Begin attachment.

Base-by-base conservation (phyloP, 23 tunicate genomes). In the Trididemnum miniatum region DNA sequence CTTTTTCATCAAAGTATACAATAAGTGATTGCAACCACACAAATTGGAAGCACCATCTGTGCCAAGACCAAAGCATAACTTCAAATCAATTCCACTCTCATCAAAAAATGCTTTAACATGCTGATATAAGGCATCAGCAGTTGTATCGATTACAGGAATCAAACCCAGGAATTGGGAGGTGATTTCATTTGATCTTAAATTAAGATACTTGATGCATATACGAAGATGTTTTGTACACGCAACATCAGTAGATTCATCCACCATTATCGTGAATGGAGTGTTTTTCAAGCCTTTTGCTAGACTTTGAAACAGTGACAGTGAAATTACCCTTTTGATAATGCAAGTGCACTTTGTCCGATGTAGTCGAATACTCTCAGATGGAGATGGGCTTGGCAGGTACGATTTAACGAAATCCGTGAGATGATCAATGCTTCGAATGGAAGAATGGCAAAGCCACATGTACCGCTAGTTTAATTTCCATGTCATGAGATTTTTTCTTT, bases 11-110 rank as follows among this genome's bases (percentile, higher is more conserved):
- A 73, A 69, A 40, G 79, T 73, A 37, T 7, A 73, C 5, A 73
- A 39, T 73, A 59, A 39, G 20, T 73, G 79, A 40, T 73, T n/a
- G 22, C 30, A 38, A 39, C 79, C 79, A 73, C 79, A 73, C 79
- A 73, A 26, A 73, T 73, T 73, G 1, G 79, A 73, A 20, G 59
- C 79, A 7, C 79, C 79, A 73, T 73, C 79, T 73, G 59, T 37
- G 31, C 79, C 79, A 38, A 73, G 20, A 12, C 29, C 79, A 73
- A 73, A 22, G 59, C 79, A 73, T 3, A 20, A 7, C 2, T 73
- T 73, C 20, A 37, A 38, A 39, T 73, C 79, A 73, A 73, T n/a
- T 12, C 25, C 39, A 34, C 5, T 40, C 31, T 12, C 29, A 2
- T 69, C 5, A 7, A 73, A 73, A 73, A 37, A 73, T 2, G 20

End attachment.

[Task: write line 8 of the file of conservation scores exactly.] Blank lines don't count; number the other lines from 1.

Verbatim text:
- A 73, A 22, G 59, C 79, A 73, T 3, A 20, A 7, C 2, T 73